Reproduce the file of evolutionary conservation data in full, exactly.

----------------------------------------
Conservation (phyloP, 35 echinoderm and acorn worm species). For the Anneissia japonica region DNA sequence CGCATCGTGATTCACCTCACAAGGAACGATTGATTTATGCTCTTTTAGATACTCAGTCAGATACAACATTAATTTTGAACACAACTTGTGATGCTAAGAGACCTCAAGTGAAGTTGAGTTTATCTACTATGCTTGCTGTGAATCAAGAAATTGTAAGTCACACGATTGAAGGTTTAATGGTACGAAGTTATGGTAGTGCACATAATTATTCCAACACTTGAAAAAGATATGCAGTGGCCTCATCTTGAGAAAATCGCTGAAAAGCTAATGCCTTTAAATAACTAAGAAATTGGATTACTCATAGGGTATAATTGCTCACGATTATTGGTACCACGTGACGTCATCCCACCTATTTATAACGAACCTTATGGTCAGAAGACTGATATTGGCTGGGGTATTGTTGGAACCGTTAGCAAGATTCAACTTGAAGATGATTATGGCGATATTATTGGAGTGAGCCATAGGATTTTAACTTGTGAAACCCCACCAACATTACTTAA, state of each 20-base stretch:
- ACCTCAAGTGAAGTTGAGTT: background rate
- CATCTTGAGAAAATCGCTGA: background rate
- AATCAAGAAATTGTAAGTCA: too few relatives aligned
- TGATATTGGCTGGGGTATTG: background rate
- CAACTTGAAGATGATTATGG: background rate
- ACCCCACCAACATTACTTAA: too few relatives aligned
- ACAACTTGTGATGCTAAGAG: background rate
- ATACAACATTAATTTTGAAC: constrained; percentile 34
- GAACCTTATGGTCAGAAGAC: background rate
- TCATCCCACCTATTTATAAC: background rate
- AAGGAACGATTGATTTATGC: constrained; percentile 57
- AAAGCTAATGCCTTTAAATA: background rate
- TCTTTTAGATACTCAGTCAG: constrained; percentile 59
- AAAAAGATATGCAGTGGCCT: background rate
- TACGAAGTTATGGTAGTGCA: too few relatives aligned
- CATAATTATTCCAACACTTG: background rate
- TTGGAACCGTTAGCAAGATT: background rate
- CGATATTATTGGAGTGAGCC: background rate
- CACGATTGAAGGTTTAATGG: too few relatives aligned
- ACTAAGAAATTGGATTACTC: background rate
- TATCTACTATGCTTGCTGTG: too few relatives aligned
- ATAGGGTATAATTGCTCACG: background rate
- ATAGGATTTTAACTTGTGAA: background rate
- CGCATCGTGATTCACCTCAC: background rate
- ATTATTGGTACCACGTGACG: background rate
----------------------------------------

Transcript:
Conservation (phyloP, 35 echinoderm and acorn worm species). For the Anneissia japonica region DNA sequence CGCATCGTGATTCACCTCACAAGGAACGATTGATTTATGCTCTTTTAGATACTCAGTCAGATACAACATTAATTTTGAACACAACTTGTGATGCTAAGAGACCTCAAGTGAAGTTGAGTTTATCTACTATGCTTGCTGTGAATCAAGAAATTGTAAGTCACACGATTGAAGGTTTAATGGTACGAAGTTATGGTAGTGCACATAATTATTCCAACACTTGAAAAAGATATGCAGTGGCCTCATCTTGAGAAAATCGCTGAAAAGCTAATGCCTTTAAATAACTAAGAAATTGGATTACTCATAGGGTATAATTGCTCACGATTATTGGTACCACGTGACGTCATCCCACCTATTTATAACGAACCTTATGGTCAGAAGACTGATATTGGCTGGGGTATTGTTGGAACCGTTAGCAAGATTCAACTTGAAGATGATTATGGCGATATTATTGGAGTGAGCCATAGGATTTTAACTTGTGAAACCCCACCAACATTACTTAA, state of each 20-base stretch:
- ACCTCAAGTGAAGTTGAGTT: background rate
- CATCTTGAGAAAATCGCTGA: background rate
- AATCAAGAAATTGTAAGTCA: too few relatives aligned
- TGATATTGGCTGGGGTATTG: background rate
- CAACTTGAAGATGATTATGG: background rate
- ACCCCACCAACATTACTTAA: too few relatives aligned
- ACAACTTGTGATGCTAAGAG: background rate
- ATACAACATTAATTTTGAAC: constrained; percentile 34
- GAACCTTATGGTCAGAAGAC: background rate
- TCATCCCACCTATTTATAAC: background rate
- AAGGAACGATTGATTTATGC: constrained; percentile 57
- AAAGCTAATGCCTTTAAATA: background rate
- TCTTTTAGATACTCAGTCAG: constrained; percentile 59
- AAAAAGATATGCAGTGGCCT: background rate
- TACGAAGTTATGGTAGTGCA: too few relatives aligned
- CATAATTATTCCAACACTTG: background rate
- TTGGAACCGTTAGCAAGATT: background rate
- CGATATTATTGGAGTGAGCC: background rate
- CACGATTGAAGGTTTAATGG: too few relatives aligned
- ACTAAGAAATTGGATTACTC: background rate
- TATCTACTATGCTTGCTGTG: too few relatives aligned
- ATAGGGTATAATTGCTCACG: background rate
- ATAGGATTTTAACTTGTGAA: background rate
- CGCATCGTGATTCACCTCAC: background rate
- ATTATTGGTACCACGTGACG: background rate